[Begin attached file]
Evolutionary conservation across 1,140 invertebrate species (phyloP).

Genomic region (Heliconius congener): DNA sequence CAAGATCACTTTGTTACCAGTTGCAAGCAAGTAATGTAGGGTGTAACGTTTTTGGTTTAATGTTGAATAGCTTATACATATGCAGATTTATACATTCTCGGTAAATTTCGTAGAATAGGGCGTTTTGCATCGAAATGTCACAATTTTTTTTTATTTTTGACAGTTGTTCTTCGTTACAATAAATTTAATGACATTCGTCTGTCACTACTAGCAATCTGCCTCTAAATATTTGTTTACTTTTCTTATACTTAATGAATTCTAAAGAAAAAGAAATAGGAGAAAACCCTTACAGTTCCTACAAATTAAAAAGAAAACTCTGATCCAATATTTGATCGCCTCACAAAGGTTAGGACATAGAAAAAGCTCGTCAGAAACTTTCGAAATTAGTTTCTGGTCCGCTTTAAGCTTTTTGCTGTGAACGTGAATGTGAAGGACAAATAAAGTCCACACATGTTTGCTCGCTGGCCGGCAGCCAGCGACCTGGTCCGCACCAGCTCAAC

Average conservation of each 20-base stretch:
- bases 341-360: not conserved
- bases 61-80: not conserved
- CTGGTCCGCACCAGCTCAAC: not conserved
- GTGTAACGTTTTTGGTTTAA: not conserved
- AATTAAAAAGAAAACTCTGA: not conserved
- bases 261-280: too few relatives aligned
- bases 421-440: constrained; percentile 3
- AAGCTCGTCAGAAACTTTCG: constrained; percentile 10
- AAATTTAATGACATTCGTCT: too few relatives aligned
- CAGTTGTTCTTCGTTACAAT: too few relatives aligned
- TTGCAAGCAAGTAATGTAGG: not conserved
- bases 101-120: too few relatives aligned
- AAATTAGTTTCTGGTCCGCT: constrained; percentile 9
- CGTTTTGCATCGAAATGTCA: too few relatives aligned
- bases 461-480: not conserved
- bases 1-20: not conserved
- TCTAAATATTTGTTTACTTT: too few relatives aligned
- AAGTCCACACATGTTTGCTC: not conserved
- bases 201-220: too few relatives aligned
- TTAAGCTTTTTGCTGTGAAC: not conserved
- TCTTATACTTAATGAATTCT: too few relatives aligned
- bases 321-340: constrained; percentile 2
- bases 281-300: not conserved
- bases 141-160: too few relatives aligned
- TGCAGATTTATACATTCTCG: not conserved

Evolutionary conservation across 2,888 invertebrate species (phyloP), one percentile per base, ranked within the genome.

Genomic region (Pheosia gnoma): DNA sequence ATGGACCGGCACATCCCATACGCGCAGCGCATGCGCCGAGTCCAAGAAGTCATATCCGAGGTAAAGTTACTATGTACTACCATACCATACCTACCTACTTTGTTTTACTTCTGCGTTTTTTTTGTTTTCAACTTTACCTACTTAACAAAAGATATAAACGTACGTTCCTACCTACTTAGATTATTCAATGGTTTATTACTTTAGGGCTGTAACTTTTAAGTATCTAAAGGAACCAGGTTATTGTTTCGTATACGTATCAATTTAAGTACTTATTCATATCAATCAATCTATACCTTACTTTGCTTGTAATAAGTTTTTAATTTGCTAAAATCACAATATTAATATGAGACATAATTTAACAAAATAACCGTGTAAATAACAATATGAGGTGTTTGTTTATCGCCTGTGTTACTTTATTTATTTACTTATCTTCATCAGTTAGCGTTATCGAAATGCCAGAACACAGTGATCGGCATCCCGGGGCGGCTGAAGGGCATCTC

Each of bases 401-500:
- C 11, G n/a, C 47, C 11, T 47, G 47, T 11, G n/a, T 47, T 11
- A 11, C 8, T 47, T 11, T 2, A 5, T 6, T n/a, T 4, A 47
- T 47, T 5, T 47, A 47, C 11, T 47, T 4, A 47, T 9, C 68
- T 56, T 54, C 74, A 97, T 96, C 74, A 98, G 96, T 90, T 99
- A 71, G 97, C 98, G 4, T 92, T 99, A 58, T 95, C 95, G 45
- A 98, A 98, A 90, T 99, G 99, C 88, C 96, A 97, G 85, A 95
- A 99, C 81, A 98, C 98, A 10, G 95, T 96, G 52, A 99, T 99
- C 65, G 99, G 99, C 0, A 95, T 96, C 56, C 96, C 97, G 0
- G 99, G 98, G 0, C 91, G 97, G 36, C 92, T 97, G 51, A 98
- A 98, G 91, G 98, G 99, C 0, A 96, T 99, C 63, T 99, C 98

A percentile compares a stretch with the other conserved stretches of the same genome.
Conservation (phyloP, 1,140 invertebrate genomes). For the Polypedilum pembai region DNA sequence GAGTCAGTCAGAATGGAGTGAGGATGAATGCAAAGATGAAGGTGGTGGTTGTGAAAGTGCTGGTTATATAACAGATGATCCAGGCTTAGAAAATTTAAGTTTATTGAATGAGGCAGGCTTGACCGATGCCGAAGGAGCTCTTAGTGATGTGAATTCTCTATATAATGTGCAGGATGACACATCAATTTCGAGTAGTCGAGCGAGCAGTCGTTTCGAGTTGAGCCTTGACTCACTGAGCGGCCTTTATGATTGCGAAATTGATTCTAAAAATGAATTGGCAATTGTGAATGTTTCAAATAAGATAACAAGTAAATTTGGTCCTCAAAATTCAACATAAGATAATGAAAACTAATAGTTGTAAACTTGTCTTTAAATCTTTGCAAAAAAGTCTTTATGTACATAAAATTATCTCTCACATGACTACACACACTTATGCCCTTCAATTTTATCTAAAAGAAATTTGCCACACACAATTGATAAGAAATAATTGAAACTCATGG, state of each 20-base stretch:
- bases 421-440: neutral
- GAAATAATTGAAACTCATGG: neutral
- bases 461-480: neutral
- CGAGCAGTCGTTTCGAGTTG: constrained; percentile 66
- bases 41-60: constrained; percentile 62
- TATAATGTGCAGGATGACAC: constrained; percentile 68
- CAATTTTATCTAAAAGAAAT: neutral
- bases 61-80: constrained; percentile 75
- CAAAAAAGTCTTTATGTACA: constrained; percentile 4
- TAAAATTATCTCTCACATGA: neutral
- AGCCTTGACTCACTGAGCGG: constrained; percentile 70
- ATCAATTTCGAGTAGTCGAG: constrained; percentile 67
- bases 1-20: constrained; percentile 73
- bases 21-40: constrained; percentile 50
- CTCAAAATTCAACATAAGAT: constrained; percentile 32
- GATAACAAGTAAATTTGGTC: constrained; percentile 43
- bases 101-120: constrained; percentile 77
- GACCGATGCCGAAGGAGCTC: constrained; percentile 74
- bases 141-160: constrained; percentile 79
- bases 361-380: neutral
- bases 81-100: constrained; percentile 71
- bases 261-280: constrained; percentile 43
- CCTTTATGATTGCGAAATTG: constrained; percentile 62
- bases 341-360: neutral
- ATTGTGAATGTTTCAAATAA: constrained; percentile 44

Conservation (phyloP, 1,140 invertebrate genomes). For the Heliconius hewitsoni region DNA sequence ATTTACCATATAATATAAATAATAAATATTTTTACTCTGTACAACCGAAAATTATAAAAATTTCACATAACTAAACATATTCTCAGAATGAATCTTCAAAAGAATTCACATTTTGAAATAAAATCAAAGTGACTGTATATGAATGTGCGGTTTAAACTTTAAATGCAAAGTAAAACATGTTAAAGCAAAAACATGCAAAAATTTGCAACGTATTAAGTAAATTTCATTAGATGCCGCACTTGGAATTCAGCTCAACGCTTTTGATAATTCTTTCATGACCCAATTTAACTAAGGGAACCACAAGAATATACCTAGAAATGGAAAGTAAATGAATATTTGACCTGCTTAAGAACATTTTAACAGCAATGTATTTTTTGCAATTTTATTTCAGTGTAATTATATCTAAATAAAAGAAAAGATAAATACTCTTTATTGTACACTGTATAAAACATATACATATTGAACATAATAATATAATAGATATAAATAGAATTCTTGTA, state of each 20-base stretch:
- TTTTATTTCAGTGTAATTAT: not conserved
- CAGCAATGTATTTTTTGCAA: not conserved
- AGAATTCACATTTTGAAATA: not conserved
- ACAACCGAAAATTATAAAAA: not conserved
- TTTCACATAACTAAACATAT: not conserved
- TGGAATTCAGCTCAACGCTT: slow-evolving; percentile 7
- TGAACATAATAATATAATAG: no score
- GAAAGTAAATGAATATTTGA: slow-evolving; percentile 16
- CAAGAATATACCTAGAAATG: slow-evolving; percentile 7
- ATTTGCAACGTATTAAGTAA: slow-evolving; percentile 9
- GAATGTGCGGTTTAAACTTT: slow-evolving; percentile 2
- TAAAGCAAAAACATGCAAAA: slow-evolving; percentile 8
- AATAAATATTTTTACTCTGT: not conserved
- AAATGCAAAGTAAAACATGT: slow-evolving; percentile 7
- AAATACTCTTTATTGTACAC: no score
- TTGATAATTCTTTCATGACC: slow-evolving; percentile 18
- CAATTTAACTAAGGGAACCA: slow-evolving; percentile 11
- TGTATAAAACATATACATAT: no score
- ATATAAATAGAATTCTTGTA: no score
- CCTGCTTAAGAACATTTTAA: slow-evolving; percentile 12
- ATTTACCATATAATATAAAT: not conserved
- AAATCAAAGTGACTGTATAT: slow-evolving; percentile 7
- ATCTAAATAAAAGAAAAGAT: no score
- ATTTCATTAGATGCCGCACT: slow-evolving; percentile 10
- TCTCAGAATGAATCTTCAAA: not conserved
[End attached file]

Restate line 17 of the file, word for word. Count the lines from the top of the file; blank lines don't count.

- CGTTTTGCATCGAAATGTCA: too few relatives aligned